This is such an important mission for SpaceX, they have a whole website all about it! Be sure to go there for more incredible info on the launch, the various items in the payload, and the hardware we all love. Of course watch the webcast if you can. A Falcon Heavy launch should be appreciated as the incredible breakthrough it is, every time.
The Curiosity Mars Rover, run by NASA, has been having great success with its primary mission objectives of late. The little rover has been exploring Gale Crater, around the base of a minor Mars mountain, named Mount Sharp, a site which appears to have been an ancient Martian lake. The discovery of high concentrations of clay minerals in two new drill samples taken in the region appear to confirm those suspicions, and lend further strength to the image of Mars once having been a watery planet, capable of harboring forms of life we might recognize.
The rover took a pretty excellent ‘selfie’ on May 12, 2019, in which the two recent drill sites are included so as to give a notion of place to all of this abstracted science that is taking place up there. While this pretty much confirms that Gale Crater once contained a ‘significant’ amount of water, and that the rocks in the nearby area likely formed through a familiar process of sedimentation in those ancient lakes, it still doesn’t get us closer to actual proof of any life forms. The search continues!
(Image Credit: NASA/JPL-Caltech/CNES/IPGP/Imperial College London)
The NASA Insights Lander, a new resident of Mars, has as one of it’s primary missions the monitoring of potential seismic events which can provide additional detail about the Martian interior. Insight’s seismometer was placed on the planet’s surface on December 19th, 2018, since which time it has registered three other signals, on March 14 (Sol 105), April 10 (Sol 132) and April 11 (Sol 133). The exciting event took place on Sol 128, and was the largest of all signals so far detected, making it likely to be connected to a real Marsquake.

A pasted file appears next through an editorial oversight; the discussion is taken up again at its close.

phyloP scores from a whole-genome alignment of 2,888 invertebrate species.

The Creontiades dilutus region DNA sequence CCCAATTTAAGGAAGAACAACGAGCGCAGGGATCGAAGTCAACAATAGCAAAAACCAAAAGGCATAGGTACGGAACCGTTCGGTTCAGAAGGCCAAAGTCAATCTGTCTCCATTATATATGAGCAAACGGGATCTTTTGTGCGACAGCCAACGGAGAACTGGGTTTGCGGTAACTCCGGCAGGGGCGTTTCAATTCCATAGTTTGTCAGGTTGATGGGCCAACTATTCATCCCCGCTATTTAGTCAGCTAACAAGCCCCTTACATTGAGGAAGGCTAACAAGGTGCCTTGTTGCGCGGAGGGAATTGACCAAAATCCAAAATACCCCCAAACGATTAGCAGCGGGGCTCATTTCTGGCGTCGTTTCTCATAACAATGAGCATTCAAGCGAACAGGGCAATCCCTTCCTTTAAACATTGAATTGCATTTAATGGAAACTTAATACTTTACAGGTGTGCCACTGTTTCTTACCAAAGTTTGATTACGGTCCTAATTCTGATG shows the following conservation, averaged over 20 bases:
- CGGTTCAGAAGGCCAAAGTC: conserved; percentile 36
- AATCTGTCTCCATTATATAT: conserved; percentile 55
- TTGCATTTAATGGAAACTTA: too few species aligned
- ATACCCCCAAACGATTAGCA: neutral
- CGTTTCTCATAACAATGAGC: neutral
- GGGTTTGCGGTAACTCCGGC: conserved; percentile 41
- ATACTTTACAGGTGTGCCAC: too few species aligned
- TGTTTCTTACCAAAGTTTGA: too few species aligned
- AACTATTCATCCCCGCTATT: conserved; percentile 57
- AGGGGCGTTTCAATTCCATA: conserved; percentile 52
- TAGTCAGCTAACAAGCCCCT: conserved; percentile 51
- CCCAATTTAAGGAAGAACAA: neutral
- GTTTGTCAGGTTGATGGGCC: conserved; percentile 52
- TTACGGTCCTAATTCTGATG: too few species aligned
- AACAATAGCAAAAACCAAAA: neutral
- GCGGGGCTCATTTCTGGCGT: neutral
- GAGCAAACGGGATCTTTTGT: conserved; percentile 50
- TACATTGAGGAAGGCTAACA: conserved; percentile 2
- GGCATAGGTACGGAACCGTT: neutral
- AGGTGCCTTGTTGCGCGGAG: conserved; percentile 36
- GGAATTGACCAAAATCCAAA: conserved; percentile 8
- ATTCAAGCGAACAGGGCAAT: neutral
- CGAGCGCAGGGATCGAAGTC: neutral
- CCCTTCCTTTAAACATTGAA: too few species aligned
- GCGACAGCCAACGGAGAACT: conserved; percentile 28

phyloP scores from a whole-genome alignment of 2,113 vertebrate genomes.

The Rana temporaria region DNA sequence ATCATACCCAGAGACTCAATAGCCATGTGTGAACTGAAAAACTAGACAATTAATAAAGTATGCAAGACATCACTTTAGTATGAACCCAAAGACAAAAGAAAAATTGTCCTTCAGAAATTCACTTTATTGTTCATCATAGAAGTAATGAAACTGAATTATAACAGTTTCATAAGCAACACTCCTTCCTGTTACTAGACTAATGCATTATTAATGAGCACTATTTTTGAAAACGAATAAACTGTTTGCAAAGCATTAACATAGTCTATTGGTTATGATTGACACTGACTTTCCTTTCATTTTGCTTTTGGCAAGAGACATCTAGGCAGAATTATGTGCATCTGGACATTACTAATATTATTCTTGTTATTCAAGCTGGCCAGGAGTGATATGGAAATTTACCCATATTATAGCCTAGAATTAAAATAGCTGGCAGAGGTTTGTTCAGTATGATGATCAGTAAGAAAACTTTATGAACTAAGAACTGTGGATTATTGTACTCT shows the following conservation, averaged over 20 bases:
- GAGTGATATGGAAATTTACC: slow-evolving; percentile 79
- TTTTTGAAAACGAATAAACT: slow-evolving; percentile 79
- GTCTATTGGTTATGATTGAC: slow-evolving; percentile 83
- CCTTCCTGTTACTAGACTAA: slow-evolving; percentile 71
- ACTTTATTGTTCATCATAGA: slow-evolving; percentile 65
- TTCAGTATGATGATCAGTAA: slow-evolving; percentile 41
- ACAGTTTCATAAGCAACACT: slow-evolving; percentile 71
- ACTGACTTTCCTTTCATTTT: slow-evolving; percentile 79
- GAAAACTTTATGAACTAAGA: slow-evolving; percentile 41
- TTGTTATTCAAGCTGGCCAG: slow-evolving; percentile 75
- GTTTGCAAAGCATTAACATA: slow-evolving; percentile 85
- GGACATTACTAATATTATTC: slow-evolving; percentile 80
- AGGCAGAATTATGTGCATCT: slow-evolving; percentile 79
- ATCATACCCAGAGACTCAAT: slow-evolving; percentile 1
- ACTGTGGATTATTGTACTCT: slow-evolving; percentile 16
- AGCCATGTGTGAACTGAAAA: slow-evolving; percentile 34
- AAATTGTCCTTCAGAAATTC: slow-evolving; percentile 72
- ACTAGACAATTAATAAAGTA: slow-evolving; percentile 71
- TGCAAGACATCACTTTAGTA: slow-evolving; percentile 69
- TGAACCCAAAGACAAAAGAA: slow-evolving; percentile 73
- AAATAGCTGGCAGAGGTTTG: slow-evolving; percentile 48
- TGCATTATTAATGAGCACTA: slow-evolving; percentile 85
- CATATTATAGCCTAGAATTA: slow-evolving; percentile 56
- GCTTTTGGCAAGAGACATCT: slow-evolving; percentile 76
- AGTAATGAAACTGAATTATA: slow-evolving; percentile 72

While the idea of earthquakes is all too familiar to residents of Earth, those are caused by faults created through the movement of tectonic plates. On Mars, which does not have tectonic plates, the quakes are thought to be caused by an ongoing cooling and contraction process which results in stress and similar quake phenomenon. Learning more about that process will help us to better understand our neighbor planet. And, I like to speculate, the more we learn about the interior of Mars, the better chance we may have of restarting the core some day, and re-inducing a magnetic field to contribute to terraforming efforts. But that’s a little way down the road!